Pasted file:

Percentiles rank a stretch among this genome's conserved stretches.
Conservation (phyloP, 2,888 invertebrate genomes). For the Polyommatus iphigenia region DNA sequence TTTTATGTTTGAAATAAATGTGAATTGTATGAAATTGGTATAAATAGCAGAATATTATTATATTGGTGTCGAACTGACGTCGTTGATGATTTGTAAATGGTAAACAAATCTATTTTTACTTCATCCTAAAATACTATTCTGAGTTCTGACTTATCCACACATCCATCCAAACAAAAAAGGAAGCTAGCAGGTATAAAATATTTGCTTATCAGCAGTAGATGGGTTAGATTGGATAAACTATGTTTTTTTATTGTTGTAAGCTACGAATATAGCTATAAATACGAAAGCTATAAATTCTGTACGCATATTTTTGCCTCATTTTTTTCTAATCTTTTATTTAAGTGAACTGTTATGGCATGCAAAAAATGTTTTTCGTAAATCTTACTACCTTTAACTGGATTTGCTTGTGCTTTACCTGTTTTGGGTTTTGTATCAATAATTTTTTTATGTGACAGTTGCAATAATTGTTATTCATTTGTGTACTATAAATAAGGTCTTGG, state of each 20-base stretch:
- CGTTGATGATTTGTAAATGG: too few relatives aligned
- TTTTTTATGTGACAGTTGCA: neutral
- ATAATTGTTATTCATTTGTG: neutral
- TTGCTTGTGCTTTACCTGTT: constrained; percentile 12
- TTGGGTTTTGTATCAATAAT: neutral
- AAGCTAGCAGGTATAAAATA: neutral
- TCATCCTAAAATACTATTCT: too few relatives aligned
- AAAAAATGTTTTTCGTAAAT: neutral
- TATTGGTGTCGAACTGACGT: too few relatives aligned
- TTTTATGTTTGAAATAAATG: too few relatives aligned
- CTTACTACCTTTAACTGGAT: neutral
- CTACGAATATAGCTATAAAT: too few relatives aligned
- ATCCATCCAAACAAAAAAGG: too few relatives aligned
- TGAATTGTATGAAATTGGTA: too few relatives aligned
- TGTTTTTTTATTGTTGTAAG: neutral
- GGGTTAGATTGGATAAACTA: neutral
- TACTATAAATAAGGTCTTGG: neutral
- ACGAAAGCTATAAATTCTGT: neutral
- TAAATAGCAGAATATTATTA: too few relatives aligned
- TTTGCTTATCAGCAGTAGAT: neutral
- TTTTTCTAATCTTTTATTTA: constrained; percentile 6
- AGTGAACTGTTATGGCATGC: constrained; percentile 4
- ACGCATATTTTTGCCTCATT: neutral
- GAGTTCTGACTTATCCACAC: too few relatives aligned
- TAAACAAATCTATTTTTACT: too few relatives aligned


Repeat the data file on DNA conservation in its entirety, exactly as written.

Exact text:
Percentiles rank a stretch among this genome's conserved stretches.
Conservation (phyloP, 2,888 invertebrate genomes). For the Polyommatus iphigenia region DNA sequence TTTTATGTTTGAAATAAATGTGAATTGTATGAAATTGGTATAAATAGCAGAATATTATTATATTGGTGTCGAACTGACGTCGTTGATGATTTGTAAATGGTAAACAAATCTATTTTTACTTCATCCTAAAATACTATTCTGAGTTCTGACTTATCCACACATCCATCCAAACAAAAAAGGAAGCTAGCAGGTATAAAATATTTGCTTATCAGCAGTAGATGGGTTAGATTGGATAAACTATGTTTTTTTATTGTTGTAAGCTACGAATATAGCTATAAATACGAAAGCTATAAATTCTGTACGCATATTTTTGCCTCATTTTTTTCTAATCTTTTATTTAAGTGAACTGTTATGGCATGCAAAAAATGTTTTTCGTAAATCTTACTACCTTTAACTGGATTTGCTTGTGCTTTACCTGTTTTGGGTTTTGTATCAATAATTTTTTTATGTGACAGTTGCAATAATTGTTATTCATTTGTGTACTATAAATAAGGTCTTGG, state of each 20-base stretch:
- CGTTGATGATTTGTAAATGG: too few relatives aligned
- TTTTTTATGTGACAGTTGCA: neutral
- ATAATTGTTATTCATTTGTG: neutral
- TTGCTTGTGCTTTACCTGTT: constrained; percentile 12
- TTGGGTTTTGTATCAATAAT: neutral
- AAGCTAGCAGGTATAAAATA: neutral
- TCATCCTAAAATACTATTCT: too few relatives aligned
- AAAAAATGTTTTTCGTAAAT: neutral
- TATTGGTGTCGAACTGACGT: too few relatives aligned
- TTTTATGTTTGAAATAAATG: too few relatives aligned
- CTTACTACCTTTAACTGGAT: neutral
- CTACGAATATAGCTATAAAT: too few relatives aligned
- ATCCATCCAAACAAAAAAGG: too few relatives aligned
- TGAATTGTATGAAATTGGTA: too few relatives aligned
- TGTTTTTTTATTGTTGTAAG: neutral
- GGGTTAGATTGGATAAACTA: neutral
- TACTATAAATAAGGTCTTGG: neutral
- ACGAAAGCTATAAATTCTGT: neutral
- TAAATAGCAGAATATTATTA: too few relatives aligned
- TTTGCTTATCAGCAGTAGAT: neutral
- TTTTTCTAATCTTTTATTTA: constrained; percentile 6
- AGTGAACTGTTATGGCATGC: constrained; percentile 4
- ACGCATATTTTTGCCTCATT: neutral
- GAGTTCTGACTTATCCACAC: too few relatives aligned
- TAAACAAATCTATTTTTACT: too few relatives aligned